Drug Overdose Death Reporting
MDH’s Injury and Violence Prevention Section monitors all deaths and leading causes of hospitalizations and emergency department visits related to injuries. Beginning in 2011-2012, the growing numbers and rates of overdose deaths reached a level where it became necessary to monitor and report them separately from other types of injury and violence. Since then, MDH has reported this data annually.
Overdose deaths are preventable. Drug overdose death reporting is an important public health charge. On an individual level, it allows MDH and others to understand the circumstances that may have led to a person’s death. On a population level, it allows MDH, local public health agencies, treatment providers, and community stakeholders to better understand characteristics of drugs used and demographics of people who die from opioid overdoses to improve prevention efforts across the state. It provides the public with important information to keep them informed about what is happening in their state.
Causes and locations of overdose deaths
Opioid overdose deaths are usually caused by prescription opioids that may or may not have been prescribed to a person, heroin, fentanyl, and/or other synthetic opioids. They can happen anywhere. Common settings where overdose deaths occur include private residences, hospitals, and in other public community settings. The manner of overdose deaths are most commonly found to be accidental/unintentional, suicide, or undetermined. An accidental death is one that was totally unforeseen and unexpected.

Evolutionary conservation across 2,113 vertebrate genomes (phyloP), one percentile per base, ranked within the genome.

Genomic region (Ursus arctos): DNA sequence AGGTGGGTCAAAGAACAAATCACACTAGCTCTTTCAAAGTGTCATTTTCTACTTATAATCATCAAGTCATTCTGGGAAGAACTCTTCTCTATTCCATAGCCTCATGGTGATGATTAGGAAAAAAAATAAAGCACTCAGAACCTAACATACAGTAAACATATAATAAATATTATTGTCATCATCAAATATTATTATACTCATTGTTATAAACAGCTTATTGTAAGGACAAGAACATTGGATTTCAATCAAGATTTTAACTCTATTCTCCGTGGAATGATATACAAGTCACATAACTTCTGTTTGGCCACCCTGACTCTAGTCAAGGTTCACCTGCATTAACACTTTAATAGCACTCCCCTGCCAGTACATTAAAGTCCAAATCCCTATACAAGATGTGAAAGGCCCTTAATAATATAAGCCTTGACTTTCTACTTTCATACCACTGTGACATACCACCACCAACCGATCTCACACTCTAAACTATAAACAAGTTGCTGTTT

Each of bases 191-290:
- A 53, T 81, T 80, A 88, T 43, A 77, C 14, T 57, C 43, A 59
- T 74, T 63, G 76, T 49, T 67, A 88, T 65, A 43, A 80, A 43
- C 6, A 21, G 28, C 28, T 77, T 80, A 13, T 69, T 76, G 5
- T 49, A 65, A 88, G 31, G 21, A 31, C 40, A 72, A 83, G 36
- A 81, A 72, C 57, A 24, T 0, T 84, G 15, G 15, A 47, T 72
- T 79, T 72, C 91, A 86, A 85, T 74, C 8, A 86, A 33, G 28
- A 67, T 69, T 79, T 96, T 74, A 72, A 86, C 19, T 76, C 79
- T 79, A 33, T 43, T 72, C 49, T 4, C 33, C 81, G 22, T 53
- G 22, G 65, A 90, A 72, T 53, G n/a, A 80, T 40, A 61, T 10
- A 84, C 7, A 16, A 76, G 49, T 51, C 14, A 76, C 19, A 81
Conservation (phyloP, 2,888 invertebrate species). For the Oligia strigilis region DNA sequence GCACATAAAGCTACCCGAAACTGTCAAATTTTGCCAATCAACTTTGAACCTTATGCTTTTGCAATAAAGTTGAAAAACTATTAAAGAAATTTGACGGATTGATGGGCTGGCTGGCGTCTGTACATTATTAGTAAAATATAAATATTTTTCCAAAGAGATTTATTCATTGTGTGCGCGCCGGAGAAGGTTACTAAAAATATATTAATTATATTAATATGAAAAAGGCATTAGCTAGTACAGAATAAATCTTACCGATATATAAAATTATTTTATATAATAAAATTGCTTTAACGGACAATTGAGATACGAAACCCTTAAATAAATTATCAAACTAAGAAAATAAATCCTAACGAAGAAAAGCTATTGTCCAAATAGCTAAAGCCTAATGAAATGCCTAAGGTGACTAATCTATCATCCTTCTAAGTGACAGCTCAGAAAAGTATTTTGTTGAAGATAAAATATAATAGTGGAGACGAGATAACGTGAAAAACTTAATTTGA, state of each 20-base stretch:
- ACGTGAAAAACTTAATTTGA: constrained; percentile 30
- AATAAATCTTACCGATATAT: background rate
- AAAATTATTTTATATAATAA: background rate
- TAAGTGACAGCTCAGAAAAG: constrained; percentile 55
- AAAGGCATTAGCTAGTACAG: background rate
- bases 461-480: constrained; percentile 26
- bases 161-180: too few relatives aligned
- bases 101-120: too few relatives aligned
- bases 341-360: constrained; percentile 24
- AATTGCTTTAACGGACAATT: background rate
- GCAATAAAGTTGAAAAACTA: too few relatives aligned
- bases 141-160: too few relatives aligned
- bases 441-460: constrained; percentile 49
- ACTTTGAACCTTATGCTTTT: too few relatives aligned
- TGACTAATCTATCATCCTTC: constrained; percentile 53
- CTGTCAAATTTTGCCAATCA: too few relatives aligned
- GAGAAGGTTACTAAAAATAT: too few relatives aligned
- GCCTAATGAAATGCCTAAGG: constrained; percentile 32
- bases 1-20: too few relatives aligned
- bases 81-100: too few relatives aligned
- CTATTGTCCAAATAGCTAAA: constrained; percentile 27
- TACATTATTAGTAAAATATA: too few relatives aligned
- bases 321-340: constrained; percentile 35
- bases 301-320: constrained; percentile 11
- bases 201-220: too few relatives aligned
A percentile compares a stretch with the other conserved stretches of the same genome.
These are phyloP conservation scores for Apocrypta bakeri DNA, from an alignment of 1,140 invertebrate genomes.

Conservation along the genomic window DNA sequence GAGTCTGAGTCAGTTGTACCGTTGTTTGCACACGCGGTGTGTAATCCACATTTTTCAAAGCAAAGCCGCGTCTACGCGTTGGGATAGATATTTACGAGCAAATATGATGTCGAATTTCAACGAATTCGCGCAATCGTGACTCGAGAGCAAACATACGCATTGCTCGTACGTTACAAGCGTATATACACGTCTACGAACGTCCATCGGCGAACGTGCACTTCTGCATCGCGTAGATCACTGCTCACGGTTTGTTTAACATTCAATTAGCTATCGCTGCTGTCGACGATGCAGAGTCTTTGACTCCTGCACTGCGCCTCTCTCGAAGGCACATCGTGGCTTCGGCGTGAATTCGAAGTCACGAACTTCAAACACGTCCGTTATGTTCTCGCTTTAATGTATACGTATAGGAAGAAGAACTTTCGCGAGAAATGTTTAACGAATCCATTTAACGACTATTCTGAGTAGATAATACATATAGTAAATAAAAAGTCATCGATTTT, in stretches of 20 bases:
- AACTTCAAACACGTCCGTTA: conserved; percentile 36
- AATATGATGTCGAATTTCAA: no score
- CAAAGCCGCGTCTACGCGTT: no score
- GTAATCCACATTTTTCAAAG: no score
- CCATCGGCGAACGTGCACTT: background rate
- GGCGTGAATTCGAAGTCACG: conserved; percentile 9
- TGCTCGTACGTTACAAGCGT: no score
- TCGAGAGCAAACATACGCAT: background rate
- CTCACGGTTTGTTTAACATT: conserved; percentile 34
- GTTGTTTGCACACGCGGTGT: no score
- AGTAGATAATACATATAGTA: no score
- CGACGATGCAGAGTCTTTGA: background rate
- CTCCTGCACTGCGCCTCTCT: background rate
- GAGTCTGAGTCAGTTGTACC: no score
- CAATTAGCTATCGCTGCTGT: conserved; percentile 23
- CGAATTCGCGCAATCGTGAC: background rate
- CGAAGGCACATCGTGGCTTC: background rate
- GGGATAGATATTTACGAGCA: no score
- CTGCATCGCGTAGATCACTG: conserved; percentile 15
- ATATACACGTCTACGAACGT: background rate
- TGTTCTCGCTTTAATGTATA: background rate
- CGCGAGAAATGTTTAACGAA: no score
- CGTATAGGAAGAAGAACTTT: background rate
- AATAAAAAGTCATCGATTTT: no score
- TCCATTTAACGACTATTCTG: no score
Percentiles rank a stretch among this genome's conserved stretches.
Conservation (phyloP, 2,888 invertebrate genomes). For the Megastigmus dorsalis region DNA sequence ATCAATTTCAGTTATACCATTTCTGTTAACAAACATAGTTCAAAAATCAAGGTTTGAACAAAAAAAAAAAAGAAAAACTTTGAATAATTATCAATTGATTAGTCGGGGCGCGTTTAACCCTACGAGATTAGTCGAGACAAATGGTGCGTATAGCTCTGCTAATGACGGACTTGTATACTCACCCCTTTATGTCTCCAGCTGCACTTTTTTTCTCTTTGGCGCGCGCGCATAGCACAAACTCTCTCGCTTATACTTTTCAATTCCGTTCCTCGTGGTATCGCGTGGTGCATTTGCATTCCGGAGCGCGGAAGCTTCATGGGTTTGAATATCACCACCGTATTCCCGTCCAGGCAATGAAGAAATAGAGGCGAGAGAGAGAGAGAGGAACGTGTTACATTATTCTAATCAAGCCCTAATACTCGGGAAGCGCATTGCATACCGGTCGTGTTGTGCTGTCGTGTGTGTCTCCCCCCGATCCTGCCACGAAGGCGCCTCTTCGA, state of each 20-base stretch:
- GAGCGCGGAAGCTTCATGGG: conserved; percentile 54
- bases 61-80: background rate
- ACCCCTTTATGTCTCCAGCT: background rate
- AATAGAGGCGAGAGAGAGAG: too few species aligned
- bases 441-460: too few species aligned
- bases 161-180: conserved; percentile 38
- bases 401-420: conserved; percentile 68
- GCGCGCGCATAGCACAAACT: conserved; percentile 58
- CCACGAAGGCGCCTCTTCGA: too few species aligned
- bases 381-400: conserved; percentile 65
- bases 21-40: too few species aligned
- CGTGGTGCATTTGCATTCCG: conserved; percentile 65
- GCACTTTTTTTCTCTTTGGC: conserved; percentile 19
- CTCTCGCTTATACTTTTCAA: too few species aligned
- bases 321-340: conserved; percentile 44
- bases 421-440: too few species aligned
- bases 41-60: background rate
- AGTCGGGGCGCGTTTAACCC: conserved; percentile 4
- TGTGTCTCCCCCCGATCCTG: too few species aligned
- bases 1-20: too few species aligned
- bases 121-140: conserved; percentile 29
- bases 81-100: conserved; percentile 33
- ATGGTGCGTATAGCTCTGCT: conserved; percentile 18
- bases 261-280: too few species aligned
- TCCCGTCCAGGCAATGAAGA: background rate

Overdose death investigations
Deaths suspected to be caused by drug overdose are usually investigated by a medical examiner or coroner. They determined the manner of death (accidental/unintentional, suicide, etc.) by investigating the circumstances around the death.
Circumstances can include:
- Scene findings
- Autopsy results
- Toxicology results
- Health history
Medical examiners and coroners record their findings on a death certificate. Death certificates include the information listed above, along with demographic information about the person who died. If you would like more information on the medical examiner/coroner death investigation process, visit the Office of Justice Program’s Death Investigation: A Guide for the Scene Investigator (PDF)
MDH receives data on overdose deaths from: